I have committed many sins in my life. Not one of my sins has ever made me happy. None has ever added a single ounce of happiness to my life. Quite the contrary. Sin has added an abundance of unhappiness to my life. I stand amazed at those famous personalities who, in the course of television or magazine interviews, declare that if they had their lives to live over, they would do nothing differently. Such foolishness staggers my imagination. There are multitudes of things I would love to have the chance to do over. Now it is quite possible that with a second chance, I would make the same foolish mistakes, but I’d still like the chance to try.
My sins have not brought me happiness. But my sins have brought me pleasure. I like pleasure. I am still very much attracted to pleasure. Pleasure can be great fun. And not all pleasures are sins. There is much pleasure to be found in righteousness. But the difference is still there. Sin can be pleasurable, but it never brings happiness.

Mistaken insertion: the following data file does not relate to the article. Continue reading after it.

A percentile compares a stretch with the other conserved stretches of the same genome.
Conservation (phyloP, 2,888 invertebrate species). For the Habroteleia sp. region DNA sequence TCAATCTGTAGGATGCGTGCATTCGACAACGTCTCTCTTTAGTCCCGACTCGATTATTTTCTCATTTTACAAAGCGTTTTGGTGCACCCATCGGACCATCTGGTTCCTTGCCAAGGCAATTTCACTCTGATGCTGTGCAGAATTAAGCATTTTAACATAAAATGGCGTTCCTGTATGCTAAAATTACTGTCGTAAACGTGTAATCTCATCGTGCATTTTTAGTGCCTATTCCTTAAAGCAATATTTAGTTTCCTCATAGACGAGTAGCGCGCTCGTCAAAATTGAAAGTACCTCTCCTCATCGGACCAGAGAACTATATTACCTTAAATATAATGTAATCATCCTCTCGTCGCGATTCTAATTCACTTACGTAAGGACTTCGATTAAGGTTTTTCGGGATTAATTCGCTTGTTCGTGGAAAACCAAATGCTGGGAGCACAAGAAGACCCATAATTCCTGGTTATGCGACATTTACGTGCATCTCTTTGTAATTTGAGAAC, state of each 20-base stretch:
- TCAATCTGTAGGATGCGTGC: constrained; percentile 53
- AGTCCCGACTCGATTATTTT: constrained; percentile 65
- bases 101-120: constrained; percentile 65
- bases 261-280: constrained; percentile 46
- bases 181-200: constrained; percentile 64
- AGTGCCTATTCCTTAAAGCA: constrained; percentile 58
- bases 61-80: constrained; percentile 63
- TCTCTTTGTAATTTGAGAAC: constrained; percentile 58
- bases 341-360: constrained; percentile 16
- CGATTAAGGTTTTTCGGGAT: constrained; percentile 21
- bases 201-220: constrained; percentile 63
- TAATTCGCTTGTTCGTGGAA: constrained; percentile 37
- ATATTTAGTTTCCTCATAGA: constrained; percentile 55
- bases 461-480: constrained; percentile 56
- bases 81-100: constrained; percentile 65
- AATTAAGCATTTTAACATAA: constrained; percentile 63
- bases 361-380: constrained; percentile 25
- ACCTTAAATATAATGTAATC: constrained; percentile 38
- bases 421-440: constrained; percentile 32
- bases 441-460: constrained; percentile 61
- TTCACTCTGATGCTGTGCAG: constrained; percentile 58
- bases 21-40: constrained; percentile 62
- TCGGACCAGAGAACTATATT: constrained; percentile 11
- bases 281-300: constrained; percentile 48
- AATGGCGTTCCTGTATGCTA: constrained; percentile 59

Now if I understand all this, why would I ever be tempted to sin? It seems silly that anyone who knows the difference between happiness and pleasure would continue to trade happiness for pleasure. It seems utterly stupid for a person to do something that he knows will rob him of his happiness. Yet we do it. The mystery of sin is not only that it is wicked and destructive but also that it is so downright stupid.
I smoked cigarettes for years. I never really kept count, but my guess is that during those years, hundreds of people called my attention to the fact that smoking was not a good thing for me to be doing. They were merely pointing out to me the obvious, telling me what every smoker in America already knows. Before I was ever converted to Christianity, I knew full well that smoking was harmful to me. I knew it before the surgeon general ever put a warning label on cigarette packages. I knew it from the first cigarette I ever smoked. Yet I continued to do it. Sheer madness. That is what sin is.